For more fun with numbers from the 2012 Legislature that didn’t make it into this week’s cover, City Weekly took a look at both party’s averages on passing bills, as well as how many bills by party never survived their first standing committee.
It was a session where outnumbered Democrats naturally were also outnumbered in the amount of legislating and promulgating they could accomplish at the hands and gavels of their Republican colleagues. As this week’s cover pointed out, 476 bills were passed out of the 2012 Legislature -- 413 of them passed by Republicans for 87 percent of bills passed.Democrats' 63 bills passed make up 13 percent of all the passed bills.
By party, however, the averages tend to show comparable rates of passage. Democrats passed 63 bills out of 115 proposed, for a 54 percent completion rate. Republicans rocked 413 bills passed out of 637 proposed, for a 65 percent completion rate.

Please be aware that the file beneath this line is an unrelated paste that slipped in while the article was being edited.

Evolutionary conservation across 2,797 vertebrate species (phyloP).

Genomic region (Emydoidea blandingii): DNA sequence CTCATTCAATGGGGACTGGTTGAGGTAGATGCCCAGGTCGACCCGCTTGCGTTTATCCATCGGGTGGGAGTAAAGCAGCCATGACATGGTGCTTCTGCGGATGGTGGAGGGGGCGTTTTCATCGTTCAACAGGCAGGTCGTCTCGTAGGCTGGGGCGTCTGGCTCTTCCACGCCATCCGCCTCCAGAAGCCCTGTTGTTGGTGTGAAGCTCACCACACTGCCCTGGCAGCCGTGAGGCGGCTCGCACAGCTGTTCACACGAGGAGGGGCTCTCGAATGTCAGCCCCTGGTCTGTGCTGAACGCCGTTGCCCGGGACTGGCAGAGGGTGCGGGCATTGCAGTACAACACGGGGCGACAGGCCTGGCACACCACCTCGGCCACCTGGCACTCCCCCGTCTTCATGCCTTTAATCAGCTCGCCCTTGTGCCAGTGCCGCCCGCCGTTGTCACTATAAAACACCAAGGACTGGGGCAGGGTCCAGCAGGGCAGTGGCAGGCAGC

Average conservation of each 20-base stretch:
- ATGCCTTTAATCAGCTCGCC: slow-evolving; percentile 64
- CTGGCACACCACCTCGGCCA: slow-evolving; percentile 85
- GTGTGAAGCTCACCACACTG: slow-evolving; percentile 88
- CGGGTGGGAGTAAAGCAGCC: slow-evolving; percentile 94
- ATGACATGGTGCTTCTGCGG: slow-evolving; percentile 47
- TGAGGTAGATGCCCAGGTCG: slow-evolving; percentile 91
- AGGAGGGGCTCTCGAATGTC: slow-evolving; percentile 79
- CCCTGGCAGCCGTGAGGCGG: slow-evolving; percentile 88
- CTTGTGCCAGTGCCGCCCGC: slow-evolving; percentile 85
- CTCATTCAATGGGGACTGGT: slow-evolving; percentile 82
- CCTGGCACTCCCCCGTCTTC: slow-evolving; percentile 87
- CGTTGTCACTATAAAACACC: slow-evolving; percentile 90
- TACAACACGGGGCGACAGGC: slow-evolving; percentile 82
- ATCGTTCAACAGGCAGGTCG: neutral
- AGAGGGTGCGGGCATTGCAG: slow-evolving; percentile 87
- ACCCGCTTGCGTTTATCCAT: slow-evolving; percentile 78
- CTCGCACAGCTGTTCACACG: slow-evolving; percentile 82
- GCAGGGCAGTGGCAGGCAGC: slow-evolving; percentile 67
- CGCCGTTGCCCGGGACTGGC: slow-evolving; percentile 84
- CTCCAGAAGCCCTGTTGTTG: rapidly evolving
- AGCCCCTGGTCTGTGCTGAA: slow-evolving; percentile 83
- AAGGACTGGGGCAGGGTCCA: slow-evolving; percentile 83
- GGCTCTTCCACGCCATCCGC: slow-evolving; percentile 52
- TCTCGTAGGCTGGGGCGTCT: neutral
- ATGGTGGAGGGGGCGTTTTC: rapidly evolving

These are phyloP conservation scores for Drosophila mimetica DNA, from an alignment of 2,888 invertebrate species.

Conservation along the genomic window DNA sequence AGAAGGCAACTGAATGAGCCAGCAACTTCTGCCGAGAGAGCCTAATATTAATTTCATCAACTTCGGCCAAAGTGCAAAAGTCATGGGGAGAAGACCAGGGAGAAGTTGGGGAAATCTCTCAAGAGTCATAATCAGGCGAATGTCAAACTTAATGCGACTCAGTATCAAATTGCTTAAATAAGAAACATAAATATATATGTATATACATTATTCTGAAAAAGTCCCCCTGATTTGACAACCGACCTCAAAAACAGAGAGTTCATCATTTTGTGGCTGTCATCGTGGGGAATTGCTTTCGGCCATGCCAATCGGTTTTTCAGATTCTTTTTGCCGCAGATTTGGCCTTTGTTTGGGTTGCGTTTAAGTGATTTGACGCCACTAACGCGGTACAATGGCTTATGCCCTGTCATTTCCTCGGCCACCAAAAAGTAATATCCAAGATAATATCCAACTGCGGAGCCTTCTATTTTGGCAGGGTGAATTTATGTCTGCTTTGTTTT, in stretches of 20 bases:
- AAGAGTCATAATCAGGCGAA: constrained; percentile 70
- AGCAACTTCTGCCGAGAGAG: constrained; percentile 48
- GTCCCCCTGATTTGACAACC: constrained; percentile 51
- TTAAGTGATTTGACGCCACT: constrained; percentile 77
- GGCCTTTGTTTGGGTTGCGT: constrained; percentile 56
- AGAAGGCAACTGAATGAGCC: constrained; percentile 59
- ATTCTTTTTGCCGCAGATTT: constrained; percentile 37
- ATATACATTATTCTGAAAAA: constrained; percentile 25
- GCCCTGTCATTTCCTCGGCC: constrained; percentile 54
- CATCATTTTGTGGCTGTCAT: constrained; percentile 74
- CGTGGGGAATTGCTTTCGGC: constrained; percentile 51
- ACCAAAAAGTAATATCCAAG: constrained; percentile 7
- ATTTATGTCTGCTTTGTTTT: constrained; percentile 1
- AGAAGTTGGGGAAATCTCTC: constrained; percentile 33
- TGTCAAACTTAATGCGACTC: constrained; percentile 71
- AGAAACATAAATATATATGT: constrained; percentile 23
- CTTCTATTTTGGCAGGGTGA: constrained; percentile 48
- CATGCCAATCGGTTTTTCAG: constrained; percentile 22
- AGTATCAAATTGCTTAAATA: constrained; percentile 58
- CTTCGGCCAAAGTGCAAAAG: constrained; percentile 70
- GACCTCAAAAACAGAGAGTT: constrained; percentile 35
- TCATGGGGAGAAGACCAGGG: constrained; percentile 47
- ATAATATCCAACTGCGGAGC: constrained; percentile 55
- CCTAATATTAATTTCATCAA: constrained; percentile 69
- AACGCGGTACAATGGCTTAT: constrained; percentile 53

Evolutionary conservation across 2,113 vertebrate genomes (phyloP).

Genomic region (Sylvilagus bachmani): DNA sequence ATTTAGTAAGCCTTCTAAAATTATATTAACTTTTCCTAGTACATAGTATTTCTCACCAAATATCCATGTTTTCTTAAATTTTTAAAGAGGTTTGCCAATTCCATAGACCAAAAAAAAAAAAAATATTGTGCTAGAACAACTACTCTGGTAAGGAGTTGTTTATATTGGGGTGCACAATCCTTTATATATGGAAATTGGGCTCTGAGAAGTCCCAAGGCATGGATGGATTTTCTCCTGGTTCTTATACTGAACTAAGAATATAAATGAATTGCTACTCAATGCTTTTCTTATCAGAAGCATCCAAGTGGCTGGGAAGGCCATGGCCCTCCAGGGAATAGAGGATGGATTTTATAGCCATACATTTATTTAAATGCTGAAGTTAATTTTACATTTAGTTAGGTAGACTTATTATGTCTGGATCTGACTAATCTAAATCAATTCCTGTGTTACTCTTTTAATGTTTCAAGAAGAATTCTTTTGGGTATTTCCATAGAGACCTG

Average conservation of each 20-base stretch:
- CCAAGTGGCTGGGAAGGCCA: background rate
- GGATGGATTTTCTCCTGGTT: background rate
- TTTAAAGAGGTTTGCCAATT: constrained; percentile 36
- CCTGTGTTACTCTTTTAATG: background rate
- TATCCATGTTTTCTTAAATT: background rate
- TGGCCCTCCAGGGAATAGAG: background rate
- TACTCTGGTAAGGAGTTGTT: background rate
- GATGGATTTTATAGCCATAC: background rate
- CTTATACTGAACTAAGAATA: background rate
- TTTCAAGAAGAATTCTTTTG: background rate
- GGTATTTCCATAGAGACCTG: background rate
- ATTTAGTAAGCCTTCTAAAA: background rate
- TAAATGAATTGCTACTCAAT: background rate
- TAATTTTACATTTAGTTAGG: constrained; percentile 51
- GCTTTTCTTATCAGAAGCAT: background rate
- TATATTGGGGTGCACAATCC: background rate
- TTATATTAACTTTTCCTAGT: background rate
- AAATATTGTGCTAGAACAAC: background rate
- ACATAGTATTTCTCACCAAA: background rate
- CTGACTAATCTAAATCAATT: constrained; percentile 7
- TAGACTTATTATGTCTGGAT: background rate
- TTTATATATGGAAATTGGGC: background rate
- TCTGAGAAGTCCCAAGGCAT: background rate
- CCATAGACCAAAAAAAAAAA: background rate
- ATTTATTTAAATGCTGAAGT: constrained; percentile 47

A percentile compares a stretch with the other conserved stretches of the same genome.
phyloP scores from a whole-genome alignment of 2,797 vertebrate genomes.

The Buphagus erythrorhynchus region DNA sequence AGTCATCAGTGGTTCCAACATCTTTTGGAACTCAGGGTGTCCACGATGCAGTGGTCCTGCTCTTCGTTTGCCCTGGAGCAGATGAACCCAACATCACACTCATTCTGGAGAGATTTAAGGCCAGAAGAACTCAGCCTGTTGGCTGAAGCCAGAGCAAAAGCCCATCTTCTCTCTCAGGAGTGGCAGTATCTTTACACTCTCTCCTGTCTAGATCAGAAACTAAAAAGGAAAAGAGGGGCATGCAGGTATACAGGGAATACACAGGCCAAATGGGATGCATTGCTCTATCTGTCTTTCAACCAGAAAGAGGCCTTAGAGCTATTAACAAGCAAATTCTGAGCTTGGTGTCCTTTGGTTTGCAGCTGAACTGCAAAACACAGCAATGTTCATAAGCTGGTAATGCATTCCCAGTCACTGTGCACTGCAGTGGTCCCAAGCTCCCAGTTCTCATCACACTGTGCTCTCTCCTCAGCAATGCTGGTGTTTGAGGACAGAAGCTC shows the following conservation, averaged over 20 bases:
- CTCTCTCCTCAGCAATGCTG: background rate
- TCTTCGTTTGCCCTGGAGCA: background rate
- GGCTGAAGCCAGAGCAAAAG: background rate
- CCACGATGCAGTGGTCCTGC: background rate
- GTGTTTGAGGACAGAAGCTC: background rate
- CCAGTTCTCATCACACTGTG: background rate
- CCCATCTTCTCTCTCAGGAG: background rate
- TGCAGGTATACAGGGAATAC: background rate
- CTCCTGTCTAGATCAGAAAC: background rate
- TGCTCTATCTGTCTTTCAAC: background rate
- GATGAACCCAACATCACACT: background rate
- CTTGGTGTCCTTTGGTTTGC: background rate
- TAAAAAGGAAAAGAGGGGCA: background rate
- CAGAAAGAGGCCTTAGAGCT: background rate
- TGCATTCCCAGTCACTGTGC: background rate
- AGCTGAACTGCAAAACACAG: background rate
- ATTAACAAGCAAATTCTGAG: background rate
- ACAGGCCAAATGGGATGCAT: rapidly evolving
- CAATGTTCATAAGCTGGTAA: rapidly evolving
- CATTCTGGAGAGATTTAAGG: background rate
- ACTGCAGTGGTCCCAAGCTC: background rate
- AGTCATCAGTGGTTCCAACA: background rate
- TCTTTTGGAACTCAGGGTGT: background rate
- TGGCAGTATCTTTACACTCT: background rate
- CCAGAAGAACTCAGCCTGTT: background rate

Democrats passed fewer bills, which is understandable, but it’s also worth asking how much of a chance Democrats' bills even had. If nothing else, making it past a standing committee at least allows a bill the chance to be heard before a House or Senate floor and opened up to the first largely open debate. It’s at this stage where one chamber of the Legislature can join to kill a bill outright, pass it, or more importantly, offer the tweaks and fixes to make the bill successful and palatable to all concerned.
In the 2012 session, it turned out to be case that more Republican-sponsored bills suffered a death by committee, but Democrat-sponsored bills never to escape their standing committee made up a greater percentage of the total bills proposed by Dems.
The total of Democrat-sponsored bills voted down by their first standing committee was 14 percent of total proposed bills killed by standing committee at 12 percent
The total of Republican-sponsored bills voted down by their first standing committee was 34 percent of total proposed bills killed by standing committee at 5 percent